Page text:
“ The assembly met in the meeting-house, near Springfield, and after much debate, approaching to altercation, a man of the name of John Williamson rose and delivered a very extraordinary speech upon the subject. He was much respected by all present
WEST DEVOTED TO PAINTING.
for the purity and integrity of his life, and enjoyed great influence in his sphere, on account of the superiority of his natural wisdom; and as a public preacher
among the Friends, possessed an astonishing gift of • convincing eloquence. He pointed to old Mr. West
and his wife, and expatiated on the blameless reputation which they had so long maintained and merited 80 well.
• They have had,' said he, ten children, whom they have carefully brought up in the fear of God, and in the Christian Religion ; and the youth, whose lot in life we are now convened to consider, is BENJAMIN, their youngest child. It is known to you all, that God is pleased, from time to time, to bestow upon some men extraordinary gifts of mind, and you need not be told by how wonderful an inspiration their son has been led to cultivate the Art of PAINTING. It is true, that our tenets deny the utility of that art to mankind. But God has bestowed on the youth a genius for the art; and can we believe that OMNISCIENCE bestows his gifts but for great purposes ? What God has given, who shall dare to throw away? Let us not estimate Almighty wisdom by our notions; let us not presume to arraign his judgment by our ignorance ; but in the evident propensity of the young man, be assured we see an impulse of the Divine hand operating towards some high and beneficent end.'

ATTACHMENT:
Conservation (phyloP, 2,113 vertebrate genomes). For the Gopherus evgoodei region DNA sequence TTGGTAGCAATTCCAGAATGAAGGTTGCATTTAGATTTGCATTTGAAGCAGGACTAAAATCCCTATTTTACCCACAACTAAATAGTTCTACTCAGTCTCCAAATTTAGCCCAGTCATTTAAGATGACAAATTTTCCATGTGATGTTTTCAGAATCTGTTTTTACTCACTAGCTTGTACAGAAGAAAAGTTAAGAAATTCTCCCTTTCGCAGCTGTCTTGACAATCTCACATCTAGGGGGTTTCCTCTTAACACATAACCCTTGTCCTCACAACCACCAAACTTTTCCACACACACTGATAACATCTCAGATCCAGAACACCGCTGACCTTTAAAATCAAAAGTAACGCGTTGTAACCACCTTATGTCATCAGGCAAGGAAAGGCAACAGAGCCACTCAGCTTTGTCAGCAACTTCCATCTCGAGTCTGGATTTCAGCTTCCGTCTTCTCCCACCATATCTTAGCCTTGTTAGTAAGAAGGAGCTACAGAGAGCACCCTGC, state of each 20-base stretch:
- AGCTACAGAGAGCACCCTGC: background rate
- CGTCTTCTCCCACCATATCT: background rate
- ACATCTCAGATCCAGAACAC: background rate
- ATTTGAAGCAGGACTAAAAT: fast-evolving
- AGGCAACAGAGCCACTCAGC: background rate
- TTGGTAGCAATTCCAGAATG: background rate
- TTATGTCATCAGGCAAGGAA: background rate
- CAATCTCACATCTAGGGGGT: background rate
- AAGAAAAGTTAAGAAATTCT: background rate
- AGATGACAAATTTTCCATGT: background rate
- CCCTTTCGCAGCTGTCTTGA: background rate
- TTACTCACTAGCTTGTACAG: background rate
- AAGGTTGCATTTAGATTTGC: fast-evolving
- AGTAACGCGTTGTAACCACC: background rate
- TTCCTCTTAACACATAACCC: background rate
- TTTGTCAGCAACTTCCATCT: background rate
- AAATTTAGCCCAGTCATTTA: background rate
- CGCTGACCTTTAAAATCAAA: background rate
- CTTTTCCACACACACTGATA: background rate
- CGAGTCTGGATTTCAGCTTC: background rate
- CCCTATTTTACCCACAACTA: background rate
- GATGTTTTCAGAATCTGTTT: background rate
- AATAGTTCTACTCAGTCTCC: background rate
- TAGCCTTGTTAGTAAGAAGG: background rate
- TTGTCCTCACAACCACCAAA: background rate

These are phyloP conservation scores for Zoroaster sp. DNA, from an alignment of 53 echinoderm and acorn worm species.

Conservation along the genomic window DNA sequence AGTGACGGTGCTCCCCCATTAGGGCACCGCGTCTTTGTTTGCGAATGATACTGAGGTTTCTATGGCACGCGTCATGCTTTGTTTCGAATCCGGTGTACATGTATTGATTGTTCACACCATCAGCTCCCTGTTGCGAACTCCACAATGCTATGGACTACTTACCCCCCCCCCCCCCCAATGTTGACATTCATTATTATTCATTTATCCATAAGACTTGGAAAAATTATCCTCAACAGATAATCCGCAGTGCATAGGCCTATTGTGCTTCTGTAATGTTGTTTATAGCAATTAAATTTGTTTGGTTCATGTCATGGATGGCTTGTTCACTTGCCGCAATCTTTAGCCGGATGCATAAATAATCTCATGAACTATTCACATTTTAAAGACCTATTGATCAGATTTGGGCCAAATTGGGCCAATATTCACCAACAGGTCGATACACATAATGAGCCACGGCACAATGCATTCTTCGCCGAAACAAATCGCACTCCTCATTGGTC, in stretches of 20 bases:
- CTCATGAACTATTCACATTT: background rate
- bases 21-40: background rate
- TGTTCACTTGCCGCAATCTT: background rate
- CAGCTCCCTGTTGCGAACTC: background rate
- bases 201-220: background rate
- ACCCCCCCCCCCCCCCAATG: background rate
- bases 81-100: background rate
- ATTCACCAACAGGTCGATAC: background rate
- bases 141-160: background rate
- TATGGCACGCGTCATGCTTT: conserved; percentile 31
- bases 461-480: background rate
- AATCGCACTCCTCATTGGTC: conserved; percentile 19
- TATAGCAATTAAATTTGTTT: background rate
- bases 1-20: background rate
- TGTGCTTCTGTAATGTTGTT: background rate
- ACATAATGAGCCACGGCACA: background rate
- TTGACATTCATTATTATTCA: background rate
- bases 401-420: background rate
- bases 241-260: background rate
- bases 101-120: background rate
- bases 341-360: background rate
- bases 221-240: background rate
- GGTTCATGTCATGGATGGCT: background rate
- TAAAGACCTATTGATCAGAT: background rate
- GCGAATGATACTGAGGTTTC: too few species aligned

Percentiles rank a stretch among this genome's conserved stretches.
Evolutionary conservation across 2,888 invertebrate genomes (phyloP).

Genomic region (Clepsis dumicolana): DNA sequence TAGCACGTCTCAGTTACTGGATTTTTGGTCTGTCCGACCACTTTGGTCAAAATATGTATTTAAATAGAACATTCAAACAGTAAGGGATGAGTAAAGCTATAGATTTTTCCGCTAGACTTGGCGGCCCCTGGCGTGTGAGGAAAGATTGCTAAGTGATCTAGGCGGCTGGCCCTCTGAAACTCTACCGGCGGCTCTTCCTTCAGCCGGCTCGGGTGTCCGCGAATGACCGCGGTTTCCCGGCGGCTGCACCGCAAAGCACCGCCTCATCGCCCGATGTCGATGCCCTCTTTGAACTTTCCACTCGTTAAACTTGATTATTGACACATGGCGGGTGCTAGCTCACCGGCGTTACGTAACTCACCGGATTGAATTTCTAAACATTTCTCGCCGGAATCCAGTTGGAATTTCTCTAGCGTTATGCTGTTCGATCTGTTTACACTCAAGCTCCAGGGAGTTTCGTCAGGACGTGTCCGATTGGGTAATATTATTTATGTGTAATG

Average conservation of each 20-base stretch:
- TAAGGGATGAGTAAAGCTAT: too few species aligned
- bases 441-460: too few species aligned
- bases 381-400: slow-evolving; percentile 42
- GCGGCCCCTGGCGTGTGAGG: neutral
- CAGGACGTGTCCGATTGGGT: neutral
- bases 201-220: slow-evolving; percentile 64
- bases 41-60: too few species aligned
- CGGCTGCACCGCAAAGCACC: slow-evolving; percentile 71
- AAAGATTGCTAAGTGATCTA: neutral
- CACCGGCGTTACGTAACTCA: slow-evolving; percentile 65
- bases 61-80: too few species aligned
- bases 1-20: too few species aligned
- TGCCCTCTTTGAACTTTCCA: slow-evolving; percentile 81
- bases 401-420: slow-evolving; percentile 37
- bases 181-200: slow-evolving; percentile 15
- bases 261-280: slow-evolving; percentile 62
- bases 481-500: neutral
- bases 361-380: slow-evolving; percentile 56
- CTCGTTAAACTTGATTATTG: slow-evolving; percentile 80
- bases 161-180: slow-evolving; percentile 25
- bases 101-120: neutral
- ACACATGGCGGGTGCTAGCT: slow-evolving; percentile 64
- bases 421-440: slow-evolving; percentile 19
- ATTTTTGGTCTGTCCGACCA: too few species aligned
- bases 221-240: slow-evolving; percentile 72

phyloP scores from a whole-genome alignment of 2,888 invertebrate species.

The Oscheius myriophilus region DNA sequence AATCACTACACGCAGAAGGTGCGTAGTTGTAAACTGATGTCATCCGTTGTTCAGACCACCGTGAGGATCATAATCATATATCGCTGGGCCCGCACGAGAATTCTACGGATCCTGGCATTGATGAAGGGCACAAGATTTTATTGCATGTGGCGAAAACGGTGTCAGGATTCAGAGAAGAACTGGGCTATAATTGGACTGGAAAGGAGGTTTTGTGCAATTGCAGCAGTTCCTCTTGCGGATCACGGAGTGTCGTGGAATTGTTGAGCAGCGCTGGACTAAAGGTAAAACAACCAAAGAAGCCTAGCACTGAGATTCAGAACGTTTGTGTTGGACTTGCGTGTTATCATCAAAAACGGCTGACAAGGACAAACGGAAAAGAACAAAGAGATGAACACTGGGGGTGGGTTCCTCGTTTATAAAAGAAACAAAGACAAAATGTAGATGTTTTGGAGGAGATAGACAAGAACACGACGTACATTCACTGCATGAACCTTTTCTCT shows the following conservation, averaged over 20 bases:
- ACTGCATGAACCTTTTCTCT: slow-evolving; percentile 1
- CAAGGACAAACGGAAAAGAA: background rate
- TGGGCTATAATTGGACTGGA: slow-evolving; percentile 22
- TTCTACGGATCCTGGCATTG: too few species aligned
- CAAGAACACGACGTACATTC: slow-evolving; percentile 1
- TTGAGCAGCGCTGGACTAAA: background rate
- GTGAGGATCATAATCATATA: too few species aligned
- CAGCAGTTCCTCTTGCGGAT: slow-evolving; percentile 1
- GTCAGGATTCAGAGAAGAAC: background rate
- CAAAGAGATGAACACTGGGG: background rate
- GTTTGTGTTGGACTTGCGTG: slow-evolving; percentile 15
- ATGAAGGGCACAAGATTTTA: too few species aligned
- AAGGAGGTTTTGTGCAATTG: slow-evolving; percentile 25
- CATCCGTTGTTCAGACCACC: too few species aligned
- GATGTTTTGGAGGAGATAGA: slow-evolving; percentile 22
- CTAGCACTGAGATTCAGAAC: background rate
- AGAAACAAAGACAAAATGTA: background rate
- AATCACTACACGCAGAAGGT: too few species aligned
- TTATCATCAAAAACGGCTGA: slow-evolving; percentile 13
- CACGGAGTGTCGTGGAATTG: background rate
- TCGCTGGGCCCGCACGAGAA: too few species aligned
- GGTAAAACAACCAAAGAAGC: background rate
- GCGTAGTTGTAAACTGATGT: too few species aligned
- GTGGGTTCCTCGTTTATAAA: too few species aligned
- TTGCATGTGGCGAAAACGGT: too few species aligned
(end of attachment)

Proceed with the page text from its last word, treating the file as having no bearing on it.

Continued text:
“ The effect of this argument, and the lofty commanding manner in which it was delivered, induced the assembly to agree, that the artist should be al
WEST DEVOTED TO PAINTING.
lowed to indulge the predilections of his genius; and a private meeting of the Friends was appointed to be holden at his father's house, at which the youth himself was requested to be present, in order to receive, in form, the assent and blessing of the Society. On the day of meeting, the great room was put in order, and a numerous company of both sexes assembled. BENJAMIN was placed by his father, and the men and women took their respective forms on each side. After sitting some time in silence, one of the women rose and addressed the meeting on the wisdom of God, and the various occasions on which he selected from among his creatures the agents of his goodness. When she had concluded her exhortation, John WILLIAMSON also rose, and in a speech, than which, perhaps, the Porticos of Athens never resounded with a more impressive oratory, he resumed the topic which had been the subject of his former address. He began by observing, that it was fixed as one of their indisputable maxims, that things merely ornamental were not necessary to the well-being of man, and that all superfluous things should be excluded from the usages and manners of their Society.
“• In this proscription we have included,' said he, the study of the FINE ARTS, for we see them applied only to embellish pleasures, and to strengthen our inducements to gratify the senses at the expense of our immortal claims. But because we have seen PAINTING of derogatory use, and have, in consequence, prohibited the cultivation of it among us;